Obama May Have No Alternative

Obama May Have No Alternative

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Anyone who lived though the budget wars of the 1980s and 1990s has to wonder what President Obama and members of Congress are talking about when they say the only way to make real progress on the deficit is with a bipartisan commission.


Politicians made huge fiscal headway with significant deficit-reduction bills in 1990, 1993 and 1997 -- and in 1983 with fixes to Social Security, which as Henry Aaron pointed out yesterday in this space was less the product of a commission than of a summit between President Reagan and House Speaker Tip O’Neill. Especially in 1990 and 1993, the politics were excruciating, and the reward for doing that necessary work was too often demagoguery and terrible political damage. The key in all four instances was presidential leadership, which is notably lacking now. Leaving aside the agreed-on need for fiscal stimulus in the short run, President Obama talks about deficit reduction, but doesn’t do much.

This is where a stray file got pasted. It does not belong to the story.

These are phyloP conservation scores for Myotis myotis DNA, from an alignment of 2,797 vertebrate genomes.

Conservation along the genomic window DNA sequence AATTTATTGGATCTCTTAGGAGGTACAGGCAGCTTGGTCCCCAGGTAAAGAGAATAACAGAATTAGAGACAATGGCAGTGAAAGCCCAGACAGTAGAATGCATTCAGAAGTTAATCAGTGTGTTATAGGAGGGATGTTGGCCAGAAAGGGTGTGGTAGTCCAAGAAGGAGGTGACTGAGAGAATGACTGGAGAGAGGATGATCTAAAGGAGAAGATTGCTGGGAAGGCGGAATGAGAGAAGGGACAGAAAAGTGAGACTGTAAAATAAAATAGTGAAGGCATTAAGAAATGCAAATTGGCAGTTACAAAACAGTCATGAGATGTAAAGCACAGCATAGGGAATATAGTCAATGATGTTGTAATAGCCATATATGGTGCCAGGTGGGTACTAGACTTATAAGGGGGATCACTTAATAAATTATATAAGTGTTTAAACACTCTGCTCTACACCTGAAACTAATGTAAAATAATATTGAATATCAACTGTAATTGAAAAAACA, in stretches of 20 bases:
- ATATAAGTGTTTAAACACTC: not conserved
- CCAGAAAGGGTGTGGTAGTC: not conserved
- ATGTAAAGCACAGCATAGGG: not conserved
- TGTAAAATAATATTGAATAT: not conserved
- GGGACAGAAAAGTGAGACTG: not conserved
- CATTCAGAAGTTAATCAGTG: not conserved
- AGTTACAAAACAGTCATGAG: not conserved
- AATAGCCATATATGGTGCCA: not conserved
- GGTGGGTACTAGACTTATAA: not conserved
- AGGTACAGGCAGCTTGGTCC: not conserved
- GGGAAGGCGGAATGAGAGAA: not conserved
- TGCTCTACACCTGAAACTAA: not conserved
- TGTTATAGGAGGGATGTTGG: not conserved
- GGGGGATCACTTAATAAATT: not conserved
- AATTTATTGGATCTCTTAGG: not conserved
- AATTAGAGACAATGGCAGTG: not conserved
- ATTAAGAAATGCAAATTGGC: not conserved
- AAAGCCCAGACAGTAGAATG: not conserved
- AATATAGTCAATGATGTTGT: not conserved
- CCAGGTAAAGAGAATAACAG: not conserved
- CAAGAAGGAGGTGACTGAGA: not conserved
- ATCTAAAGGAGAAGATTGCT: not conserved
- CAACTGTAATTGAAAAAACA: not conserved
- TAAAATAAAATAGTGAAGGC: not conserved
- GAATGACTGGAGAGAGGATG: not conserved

But before deficit hawks beat him up for lack of spine, imagine what would happen if Obama tried serious, Democrats-only deficit reduction or attempted to convene a budget summit with Republicans today to talk about putting Social Security, Medicare and Medicaid on sounder footing. After health reform, cap and trade, TARP and the stimulus bill, does anyone seriously think that would go anywhere? And is there a Republican out there who could buck party orthodoxy on taxes? And bring anyone else with him or her?

Looking back on the successful efforts in the ‘80s and ‘90s, the ingredient that’s missing today is the combination of embarrassment and desperation that drove summitry then. The looming bankruptcy of Social Security in 1983, the repeated failure to meet Gramm-Rudman deficit-reduction targets in 1990 and the shared desire by President Clinton and the Newt Gingrich-led Republicans to show they could govern in 1997 (Clinton’s voluntary, Democrats-only effort in 1993 is a monument to responsible governance, but that’s another story). Alas, embarrassment and desperation aren’t acute enough right now to provoke action.

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George Hager is a member of the USA Today editorial page staff